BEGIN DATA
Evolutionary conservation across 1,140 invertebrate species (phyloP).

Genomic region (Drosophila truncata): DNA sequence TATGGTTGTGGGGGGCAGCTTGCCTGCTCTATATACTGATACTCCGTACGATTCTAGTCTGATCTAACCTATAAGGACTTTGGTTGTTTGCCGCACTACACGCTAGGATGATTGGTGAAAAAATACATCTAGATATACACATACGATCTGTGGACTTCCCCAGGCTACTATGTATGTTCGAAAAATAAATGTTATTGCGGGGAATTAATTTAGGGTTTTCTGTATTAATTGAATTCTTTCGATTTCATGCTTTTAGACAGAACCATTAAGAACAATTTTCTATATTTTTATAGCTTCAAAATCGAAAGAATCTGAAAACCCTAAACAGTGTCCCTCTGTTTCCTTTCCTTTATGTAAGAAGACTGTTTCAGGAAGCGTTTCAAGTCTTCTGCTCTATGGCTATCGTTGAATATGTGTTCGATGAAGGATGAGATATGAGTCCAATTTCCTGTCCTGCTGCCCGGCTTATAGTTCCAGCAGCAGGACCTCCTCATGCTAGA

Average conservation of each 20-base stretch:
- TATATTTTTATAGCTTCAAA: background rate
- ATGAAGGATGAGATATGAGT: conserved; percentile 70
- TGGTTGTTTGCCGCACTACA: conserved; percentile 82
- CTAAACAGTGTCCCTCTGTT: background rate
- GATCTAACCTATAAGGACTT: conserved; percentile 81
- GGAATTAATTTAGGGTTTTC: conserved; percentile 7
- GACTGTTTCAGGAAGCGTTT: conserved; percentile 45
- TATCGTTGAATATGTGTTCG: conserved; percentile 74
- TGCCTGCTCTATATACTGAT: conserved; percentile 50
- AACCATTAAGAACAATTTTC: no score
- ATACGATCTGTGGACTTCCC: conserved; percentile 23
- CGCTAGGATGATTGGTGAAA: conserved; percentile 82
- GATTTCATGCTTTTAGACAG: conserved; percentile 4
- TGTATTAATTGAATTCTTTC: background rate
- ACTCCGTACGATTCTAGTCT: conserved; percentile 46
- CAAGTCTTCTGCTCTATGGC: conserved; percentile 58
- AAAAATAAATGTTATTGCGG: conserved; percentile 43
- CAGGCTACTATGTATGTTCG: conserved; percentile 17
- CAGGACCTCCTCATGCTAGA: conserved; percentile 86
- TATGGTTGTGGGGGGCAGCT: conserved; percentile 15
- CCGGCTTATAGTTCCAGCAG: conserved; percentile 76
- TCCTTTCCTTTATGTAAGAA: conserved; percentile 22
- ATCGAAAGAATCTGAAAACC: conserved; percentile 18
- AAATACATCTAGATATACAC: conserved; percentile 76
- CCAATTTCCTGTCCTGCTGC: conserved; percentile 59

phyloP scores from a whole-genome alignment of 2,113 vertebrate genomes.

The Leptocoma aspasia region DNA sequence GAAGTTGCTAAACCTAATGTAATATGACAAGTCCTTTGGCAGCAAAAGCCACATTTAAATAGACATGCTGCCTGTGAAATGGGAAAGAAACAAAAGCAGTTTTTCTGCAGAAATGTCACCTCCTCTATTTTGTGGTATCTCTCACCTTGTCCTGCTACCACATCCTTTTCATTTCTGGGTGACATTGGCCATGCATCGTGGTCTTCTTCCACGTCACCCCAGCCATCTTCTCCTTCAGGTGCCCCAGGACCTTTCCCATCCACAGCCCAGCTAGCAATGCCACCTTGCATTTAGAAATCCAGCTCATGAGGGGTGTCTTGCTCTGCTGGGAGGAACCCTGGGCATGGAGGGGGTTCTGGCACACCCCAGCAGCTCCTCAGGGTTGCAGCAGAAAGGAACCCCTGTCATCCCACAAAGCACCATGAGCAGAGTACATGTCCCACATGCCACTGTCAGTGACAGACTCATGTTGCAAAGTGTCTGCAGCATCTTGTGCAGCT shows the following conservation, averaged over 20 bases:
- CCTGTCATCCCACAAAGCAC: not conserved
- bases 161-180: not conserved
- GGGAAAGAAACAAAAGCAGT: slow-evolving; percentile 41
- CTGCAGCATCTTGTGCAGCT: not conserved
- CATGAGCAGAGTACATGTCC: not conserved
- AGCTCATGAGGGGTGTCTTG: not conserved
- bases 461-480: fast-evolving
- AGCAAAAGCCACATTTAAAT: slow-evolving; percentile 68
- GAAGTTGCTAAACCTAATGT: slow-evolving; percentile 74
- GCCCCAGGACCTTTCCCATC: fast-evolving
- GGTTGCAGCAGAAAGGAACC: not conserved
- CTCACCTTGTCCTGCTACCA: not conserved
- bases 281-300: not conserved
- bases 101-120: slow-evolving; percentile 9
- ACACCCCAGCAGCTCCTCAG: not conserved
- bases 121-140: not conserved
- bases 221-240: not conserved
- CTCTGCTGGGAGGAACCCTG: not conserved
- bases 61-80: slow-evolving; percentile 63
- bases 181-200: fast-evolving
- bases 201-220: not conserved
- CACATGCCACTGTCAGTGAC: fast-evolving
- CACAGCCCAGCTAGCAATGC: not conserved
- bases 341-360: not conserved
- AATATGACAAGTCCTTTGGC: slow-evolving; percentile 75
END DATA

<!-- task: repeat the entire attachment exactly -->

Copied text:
Evolutionary conservation across 1,140 invertebrate species (phyloP).

Genomic region (Drosophila truncata): DNA sequence TATGGTTGTGGGGGGCAGCTTGCCTGCTCTATATACTGATACTCCGTACGATTCTAGTCTGATCTAACCTATAAGGACTTTGGTTGTTTGCCGCACTACACGCTAGGATGATTGGTGAAAAAATACATCTAGATATACACATACGATCTGTGGACTTCCCCAGGCTACTATGTATGTTCGAAAAATAAATGTTATTGCGGGGAATTAATTTAGGGTTTTCTGTATTAATTGAATTCTTTCGATTTCATGCTTTTAGACAGAACCATTAAGAACAATTTTCTATATTTTTATAGCTTCAAAATCGAAAGAATCTGAAAACCCTAAACAGTGTCCCTCTGTTTCCTTTCCTTTATGTAAGAAGACTGTTTCAGGAAGCGTTTCAAGTCTTCTGCTCTATGGCTATCGTTGAATATGTGTTCGATGAAGGATGAGATATGAGTCCAATTTCCTGTCCTGCTGCCCGGCTTATAGTTCCAGCAGCAGGACCTCCTCATGCTAGA

Average conservation of each 20-base stretch:
- TATATTTTTATAGCTTCAAA: background rate
- ATGAAGGATGAGATATGAGT: conserved; percentile 70
- TGGTTGTTTGCCGCACTACA: conserved; percentile 82
- CTAAACAGTGTCCCTCTGTT: background rate
- GATCTAACCTATAAGGACTT: conserved; percentile 81
- GGAATTAATTTAGGGTTTTC: conserved; percentile 7
- GACTGTTTCAGGAAGCGTTT: conserved; percentile 45
- TATCGTTGAATATGTGTTCG: conserved; percentile 74
- TGCCTGCTCTATATACTGAT: conserved; percentile 50
- AACCATTAAGAACAATTTTC: no score
- ATACGATCTGTGGACTTCCC: conserved; percentile 23
- CGCTAGGATGATTGGTGAAA: conserved; percentile 82
- GATTTCATGCTTTTAGACAG: conserved; percentile 4
- TGTATTAATTGAATTCTTTC: background rate
- ACTCCGTACGATTCTAGTCT: conserved; percentile 46
- CAAGTCTTCTGCTCTATGGC: conserved; percentile 58
- AAAAATAAATGTTATTGCGG: conserved; percentile 43
- CAGGCTACTATGTATGTTCG: conserved; percentile 17
- CAGGACCTCCTCATGCTAGA: conserved; percentile 86
- TATGGTTGTGGGGGGCAGCT: conserved; percentile 15
- CCGGCTTATAGTTCCAGCAG: conserved; percentile 76
- TCCTTTCCTTTATGTAAGAA: conserved; percentile 22
- ATCGAAAGAATCTGAAAACC: conserved; percentile 18
- AAATACATCTAGATATACAC: conserved; percentile 76
- CCAATTTCCTGTCCTGCTGC: conserved; percentile 59

phyloP scores from a whole-genome alignment of 2,113 vertebrate genomes.

The Leptocoma aspasia region DNA sequence GAAGTTGCTAAACCTAATGTAATATGACAAGTCCTTTGGCAGCAAAAGCCACATTTAAATAGACATGCTGCCTGTGAAATGGGAAAGAAACAAAAGCAGTTTTTCTGCAGAAATGTCACCTCCTCTATTTTGTGGTATCTCTCACCTTGTCCTGCTACCACATCCTTTTCATTTCTGGGTGACATTGGCCATGCATCGTGGTCTTCTTCCACGTCACCCCAGCCATCTTCTCCTTCAGGTGCCCCAGGACCTTTCCCATCCACAGCCCAGCTAGCAATGCCACCTTGCATTTAGAAATCCAGCTCATGAGGGGTGTCTTGCTCTGCTGGGAGGAACCCTGGGCATGGAGGGGGTTCTGGCACACCCCAGCAGCTCCTCAGGGTTGCAGCAGAAAGGAACCCCTGTCATCCCACAAAGCACCATGAGCAGAGTACATGTCCCACATGCCACTGTCAGTGACAGACTCATGTTGCAAAGTGTCTGCAGCATCTTGTGCAGCT shows the following conservation, averaged over 20 bases:
- CCTGTCATCCCACAAAGCAC: not conserved
- bases 161-180: not conserved
- GGGAAAGAAACAAAAGCAGT: slow-evolving; percentile 41
- CTGCAGCATCTTGTGCAGCT: not conserved
- CATGAGCAGAGTACATGTCC: not conserved
- AGCTCATGAGGGGTGTCTTG: not conserved
- bases 461-480: fast-evolving
- AGCAAAAGCCACATTTAAAT: slow-evolving; percentile 68
- GAAGTTGCTAAACCTAATGT: slow-evolving; percentile 74
- GCCCCAGGACCTTTCCCATC: fast-evolving
- GGTTGCAGCAGAAAGGAACC: not conserved
- CTCACCTTGTCCTGCTACCA: not conserved
- bases 281-300: not conserved
- bases 101-120: slow-evolving; percentile 9
- ACACCCCAGCAGCTCCTCAG: not conserved
- bases 121-140: not conserved
- bases 221-240: not conserved
- CTCTGCTGGGAGGAACCCTG: not conserved
- bases 61-80: slow-evolving; percentile 63
- bases 181-200: fast-evolving
- bases 201-220: not conserved
- CACATGCCACTGTCAGTGAC: fast-evolving
- CACAGCCCAGCTAGCAATGC: not conserved
- bases 341-360: not conserved
- AATATGACAAGTCCTTTGGC: slow-evolving; percentile 75